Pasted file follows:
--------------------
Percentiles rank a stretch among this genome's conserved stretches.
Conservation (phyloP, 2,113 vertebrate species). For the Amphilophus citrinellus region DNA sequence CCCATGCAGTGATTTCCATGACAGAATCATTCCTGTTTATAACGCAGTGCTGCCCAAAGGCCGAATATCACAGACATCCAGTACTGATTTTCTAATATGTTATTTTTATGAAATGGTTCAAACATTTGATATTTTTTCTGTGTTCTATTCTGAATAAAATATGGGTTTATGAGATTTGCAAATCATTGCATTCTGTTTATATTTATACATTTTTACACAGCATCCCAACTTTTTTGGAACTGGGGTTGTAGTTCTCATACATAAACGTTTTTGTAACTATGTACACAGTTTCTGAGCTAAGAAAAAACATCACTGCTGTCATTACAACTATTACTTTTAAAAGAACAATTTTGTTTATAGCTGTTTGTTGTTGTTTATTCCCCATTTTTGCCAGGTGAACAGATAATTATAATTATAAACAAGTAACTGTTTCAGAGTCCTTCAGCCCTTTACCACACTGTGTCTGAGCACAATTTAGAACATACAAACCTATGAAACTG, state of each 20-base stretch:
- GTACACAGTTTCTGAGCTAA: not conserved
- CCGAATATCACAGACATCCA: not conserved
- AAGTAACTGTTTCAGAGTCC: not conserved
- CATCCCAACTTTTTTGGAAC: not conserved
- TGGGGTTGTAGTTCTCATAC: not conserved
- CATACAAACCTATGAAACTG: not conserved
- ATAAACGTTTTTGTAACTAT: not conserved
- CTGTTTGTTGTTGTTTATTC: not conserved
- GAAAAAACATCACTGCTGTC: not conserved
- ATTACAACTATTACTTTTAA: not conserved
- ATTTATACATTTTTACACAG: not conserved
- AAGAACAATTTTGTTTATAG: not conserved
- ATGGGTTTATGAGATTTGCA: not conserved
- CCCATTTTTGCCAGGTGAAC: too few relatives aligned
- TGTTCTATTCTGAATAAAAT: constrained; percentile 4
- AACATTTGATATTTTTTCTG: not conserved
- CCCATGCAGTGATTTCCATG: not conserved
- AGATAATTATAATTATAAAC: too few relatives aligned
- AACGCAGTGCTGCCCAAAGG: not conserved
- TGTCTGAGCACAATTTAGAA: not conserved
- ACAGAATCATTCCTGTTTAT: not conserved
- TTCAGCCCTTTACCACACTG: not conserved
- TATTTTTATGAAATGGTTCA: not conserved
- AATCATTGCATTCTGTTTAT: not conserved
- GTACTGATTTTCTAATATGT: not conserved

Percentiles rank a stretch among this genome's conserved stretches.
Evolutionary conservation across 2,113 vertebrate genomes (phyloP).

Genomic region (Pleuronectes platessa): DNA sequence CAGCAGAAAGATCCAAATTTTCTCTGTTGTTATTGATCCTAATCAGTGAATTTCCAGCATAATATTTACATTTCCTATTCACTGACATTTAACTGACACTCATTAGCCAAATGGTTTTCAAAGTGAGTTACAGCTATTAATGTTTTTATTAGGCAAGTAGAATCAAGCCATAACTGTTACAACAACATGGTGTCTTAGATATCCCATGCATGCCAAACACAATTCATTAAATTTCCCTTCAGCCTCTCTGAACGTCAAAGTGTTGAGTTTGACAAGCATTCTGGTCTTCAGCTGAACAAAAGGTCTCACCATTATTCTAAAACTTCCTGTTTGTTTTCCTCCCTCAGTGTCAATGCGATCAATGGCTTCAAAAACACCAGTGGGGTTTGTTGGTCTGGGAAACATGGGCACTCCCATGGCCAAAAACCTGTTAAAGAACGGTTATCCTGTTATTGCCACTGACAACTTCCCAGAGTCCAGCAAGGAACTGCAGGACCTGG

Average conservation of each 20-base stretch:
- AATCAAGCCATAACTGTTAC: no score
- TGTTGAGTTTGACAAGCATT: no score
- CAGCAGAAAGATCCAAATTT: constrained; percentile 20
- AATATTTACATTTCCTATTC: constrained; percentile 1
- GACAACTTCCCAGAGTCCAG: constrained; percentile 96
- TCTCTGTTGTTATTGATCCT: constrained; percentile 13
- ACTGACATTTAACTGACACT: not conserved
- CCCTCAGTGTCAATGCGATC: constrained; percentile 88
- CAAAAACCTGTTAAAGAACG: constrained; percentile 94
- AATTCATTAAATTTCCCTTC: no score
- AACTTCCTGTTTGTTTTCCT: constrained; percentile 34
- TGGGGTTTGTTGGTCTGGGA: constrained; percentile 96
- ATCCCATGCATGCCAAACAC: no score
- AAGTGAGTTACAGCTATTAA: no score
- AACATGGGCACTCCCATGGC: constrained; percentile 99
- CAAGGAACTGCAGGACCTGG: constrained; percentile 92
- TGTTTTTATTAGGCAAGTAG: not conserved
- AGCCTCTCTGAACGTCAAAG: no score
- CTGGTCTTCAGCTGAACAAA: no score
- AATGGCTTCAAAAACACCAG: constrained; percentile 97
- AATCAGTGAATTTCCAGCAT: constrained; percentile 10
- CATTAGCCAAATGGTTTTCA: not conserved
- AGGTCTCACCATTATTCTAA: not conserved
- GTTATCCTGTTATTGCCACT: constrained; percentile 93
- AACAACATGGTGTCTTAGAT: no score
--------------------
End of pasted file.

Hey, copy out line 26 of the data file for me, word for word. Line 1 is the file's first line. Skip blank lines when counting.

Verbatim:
- AATCATTGCATTCTGTTTAT: not conserved